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The Art of English

  • Date Submitted: 12/11/2014 01:24 AM
  • Flesch-Kincaid Score: 52.5 
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Part 1

Explain the meaning of the following terms, using examples from the module materials and any relevant examples of your own.


A morpheme is defined as the smallest meaning-bearing unit of language. There are two types of morphemes: bound and free. A free morpheme can stand as a word in its own right, whereas a bound morpheme cannot stand alone and must be added to another unit to acquire meaning ; a bound morpheme   can either be added as a suffix or prefix and must be accompanied by a hyphen to show that it must be linked to another morpheme. For example, the word ‘sincerely’ is made up of the free morpheme ‘sincere’ ,and the bound morpeme   –ly. In this way the adjective ‘sincere’ has been transformed by the bound morpheme into the adverb, ‘sincerely’. However, in some cases, spelling changes arise in words such as beautiful (beauti + -ful) where a seventeenth century rule is applied for the word-final ‘y’ to change to an ‘i’ if anything was added to it (U211, Unit 2, Origins of Old English).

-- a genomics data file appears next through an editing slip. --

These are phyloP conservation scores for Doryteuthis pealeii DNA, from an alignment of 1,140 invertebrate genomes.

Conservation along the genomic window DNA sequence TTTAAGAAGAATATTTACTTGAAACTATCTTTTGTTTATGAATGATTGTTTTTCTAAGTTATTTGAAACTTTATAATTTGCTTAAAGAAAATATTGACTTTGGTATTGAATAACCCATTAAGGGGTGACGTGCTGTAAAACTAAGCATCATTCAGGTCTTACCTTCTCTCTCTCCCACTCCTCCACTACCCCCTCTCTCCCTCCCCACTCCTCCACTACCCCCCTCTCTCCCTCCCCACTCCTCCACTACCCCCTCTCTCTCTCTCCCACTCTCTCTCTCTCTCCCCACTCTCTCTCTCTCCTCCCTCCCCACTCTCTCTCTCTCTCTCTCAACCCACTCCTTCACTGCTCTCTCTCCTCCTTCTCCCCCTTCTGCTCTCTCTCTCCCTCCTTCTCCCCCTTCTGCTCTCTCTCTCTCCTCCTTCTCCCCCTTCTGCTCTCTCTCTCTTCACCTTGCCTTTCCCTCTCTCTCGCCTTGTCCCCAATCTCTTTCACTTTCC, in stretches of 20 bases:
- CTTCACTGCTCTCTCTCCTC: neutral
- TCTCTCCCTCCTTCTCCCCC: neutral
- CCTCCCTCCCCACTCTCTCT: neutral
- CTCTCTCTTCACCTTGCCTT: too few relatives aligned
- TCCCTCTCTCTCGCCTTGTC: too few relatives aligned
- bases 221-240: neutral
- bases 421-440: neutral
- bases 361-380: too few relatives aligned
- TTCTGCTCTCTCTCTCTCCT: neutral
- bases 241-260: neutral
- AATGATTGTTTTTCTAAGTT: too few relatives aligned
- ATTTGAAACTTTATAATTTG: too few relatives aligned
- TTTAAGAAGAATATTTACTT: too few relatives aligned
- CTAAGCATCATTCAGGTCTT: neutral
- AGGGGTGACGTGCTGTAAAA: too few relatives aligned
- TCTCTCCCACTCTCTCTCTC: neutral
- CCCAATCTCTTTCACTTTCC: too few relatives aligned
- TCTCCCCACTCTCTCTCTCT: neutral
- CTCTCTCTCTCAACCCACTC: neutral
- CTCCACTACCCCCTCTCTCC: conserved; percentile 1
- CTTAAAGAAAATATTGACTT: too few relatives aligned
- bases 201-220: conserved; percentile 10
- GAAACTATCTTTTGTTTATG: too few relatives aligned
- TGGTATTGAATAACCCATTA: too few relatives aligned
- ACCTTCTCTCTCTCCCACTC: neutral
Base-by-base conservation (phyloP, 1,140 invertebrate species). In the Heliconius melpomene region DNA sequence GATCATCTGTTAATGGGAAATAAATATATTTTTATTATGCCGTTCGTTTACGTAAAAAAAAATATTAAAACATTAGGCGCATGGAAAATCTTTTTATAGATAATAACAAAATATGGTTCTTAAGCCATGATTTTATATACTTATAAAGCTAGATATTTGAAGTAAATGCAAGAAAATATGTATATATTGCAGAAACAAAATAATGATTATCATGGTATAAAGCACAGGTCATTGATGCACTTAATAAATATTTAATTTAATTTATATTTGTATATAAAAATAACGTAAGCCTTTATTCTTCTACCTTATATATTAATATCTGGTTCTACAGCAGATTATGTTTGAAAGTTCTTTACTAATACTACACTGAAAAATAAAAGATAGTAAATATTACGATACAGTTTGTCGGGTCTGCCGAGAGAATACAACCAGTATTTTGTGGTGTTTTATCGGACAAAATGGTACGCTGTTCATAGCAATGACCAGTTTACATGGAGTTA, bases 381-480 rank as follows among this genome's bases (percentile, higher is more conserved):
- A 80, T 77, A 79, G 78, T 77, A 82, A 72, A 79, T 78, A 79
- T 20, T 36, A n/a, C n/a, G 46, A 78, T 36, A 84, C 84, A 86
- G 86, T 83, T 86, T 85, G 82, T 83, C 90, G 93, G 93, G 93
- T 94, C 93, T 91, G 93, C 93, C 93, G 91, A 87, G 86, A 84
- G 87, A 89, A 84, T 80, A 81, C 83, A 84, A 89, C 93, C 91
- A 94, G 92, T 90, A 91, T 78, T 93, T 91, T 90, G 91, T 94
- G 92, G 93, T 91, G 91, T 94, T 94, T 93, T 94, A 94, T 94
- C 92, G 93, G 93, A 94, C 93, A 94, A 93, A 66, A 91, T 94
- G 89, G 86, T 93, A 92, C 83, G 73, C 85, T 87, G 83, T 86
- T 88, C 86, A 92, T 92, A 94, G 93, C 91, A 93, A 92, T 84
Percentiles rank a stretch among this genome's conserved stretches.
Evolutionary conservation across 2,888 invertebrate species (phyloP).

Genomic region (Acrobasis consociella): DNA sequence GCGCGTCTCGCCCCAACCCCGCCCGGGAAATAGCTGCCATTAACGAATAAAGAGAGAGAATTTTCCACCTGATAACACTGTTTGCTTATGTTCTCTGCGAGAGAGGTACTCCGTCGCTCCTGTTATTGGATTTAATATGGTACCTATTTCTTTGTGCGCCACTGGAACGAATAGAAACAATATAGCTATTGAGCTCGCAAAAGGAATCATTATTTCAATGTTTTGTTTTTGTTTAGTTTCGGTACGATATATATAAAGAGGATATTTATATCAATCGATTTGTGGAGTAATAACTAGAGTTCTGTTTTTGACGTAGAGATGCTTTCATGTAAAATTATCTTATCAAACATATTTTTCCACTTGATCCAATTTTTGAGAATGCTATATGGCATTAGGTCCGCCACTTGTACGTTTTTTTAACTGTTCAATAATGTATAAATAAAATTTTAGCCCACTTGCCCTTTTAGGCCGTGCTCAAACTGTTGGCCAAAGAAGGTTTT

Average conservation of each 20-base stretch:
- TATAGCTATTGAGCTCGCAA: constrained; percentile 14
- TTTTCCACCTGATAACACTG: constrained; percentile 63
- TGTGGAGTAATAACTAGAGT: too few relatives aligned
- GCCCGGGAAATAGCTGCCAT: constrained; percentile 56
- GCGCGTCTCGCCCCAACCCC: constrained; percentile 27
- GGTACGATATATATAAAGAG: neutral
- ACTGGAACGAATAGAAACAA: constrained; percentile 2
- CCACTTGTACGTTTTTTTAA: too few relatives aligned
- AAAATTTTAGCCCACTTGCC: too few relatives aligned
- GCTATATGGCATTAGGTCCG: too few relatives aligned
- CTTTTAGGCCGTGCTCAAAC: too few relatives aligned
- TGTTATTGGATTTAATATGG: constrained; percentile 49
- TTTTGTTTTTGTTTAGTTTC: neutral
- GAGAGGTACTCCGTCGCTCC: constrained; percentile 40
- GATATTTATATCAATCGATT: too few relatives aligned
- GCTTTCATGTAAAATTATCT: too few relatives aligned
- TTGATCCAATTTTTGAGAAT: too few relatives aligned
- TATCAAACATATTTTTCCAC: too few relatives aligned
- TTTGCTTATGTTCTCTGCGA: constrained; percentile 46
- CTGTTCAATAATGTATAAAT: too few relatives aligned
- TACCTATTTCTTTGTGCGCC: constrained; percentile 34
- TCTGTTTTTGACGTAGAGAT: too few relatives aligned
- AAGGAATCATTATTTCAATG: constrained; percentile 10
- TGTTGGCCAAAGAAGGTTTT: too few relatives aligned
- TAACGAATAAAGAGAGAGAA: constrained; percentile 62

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Orthography is defined as   the way in which language is spelt. It should, however, be distinguished from phonology   which is the sound system of a language. In orthography, different letters (orthographic symbols) can at times represent different sounds according to their context.Conversely, in phonology, the phoneme (phonetic symbol) will always represent the same sound (U211, Unit 5, Describing the sounds of English: a phonological approach). Consistent spelling wasn’t always as   important as it is today and lacked uniformity due to the wide variety of regional dialects and lack of conventionalised spellings and authoratative sources; for instance the word ‘egg’ could be spelt either ‘egges’ or ‘eyren’. William Caxton, who first brought printing to England, resolved this problem by printing the dialect of the south-east Midlands (Leith & Graddol, 2007, p.86). This along with the introduction of the...


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